.... The current habit of desecrating beauty suggests that people are as aware as they ever were of the presence of sacred things. Desecration is a kind of defense against the sacred, an attempt to destroy its claims. In the presence of sacred things, our lives are judged, and to escape that judgment, we destroy the thing that seems to accuse us.

Christians have inherited from Saint Augustine and from Plato the vision of this transient world as an icon of another and changeless order. They understand the sacred as a revelation in the here and now of the eternal sense of our being. .... Every now and then...we are jolted out of our complacency and feel ourselves to be in the presence of something vastly more significant than our present interests and desires. We sense the reality of something precious and mysterious, which reaches out to us with a claim that is, in some way, not of this world. .... [more]
In his description of beauty Scruton uses an example that reminded me of C.S. Lewis's use of Sehnsucht — the longing for something more, something beyond, that an experience can inspire. Scruton:
....Here is an example: suppose you are walking home in the rain, your thoughts occupied with your work. The streets and the houses pass by unnoticed; the people, too, pass you by; nothing invades your thinking save your interests and anxieties. Then suddenly the sun emerges from the clouds, and a ray of sunlight alights on an old stone wall beside the road and trembles there. You glance up at the sky where the clouds are parting, and a bird bursts into song in a garden behind the wall. Your heart fills with joy, and your selfish thoughts are scattered. The world stands before you, and you are content simply to look at it and let it be. ....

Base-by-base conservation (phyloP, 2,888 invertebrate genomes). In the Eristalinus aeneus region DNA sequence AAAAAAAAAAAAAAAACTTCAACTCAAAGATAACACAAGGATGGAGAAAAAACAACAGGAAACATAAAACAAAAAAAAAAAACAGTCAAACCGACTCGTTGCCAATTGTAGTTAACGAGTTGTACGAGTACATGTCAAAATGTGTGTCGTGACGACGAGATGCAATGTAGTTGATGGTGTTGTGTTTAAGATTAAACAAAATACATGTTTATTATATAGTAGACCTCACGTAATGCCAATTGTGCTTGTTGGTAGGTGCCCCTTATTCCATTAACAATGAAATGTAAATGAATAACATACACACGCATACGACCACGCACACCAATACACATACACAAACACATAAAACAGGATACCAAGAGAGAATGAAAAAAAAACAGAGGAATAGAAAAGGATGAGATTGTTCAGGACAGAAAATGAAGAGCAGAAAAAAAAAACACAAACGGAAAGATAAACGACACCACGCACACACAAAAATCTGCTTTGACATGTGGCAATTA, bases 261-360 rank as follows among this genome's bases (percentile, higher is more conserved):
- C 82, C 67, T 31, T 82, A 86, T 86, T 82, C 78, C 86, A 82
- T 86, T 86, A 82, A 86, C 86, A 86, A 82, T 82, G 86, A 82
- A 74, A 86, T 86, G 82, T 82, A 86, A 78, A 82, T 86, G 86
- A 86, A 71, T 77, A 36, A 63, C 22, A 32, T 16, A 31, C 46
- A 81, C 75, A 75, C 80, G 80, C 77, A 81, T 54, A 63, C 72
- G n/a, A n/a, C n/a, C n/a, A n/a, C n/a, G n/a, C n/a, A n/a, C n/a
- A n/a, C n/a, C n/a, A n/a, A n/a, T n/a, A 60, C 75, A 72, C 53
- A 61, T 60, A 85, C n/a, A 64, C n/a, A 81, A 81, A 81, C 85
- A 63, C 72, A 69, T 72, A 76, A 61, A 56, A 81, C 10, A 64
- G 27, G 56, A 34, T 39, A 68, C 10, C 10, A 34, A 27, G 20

The Constable Salisbury Cathedral illustration was my choice.

Beauty and Desecration by Roger Scruton, City Journal Spring 2009

Wednesday, June 24, 2009

Honor your father and mother

From Wesley J. Smith's blog, Secondhand Smoke, a series of posts describing how rationing actually works in a country that has nationalized health care.
In the UK, utilitarian bioethicists control who gets–and who is denied–treatment via the Orwellian named organization NICE (National Institute for Health and Clinical Excellence). NICE explicitly uses a quality of life judgment (QALY–quality adjusted life year) to determine which patients are worth treating. It has now denied coverage for anti-dementia medications to mild Alzheimer’s sufferers. From the abstract of the story in the British Medical Journal:
The hopes of people with mild Alzheimer’s disease have been dashed again by the agency that appraises treatments for use by the NHS in England and Wales, which has reaffirmed its original decision to deny them treatment with dementia drugs. The National Institute for Health and Clinical Excellence (NICE) has issued amended guidance but still asserts that the drugs would not be cost effective for the mild stages of the disease.
Interesting that NICE is also the acronym for the sinister scientific research foundation in C.S. Lewis's That Hideous Strength.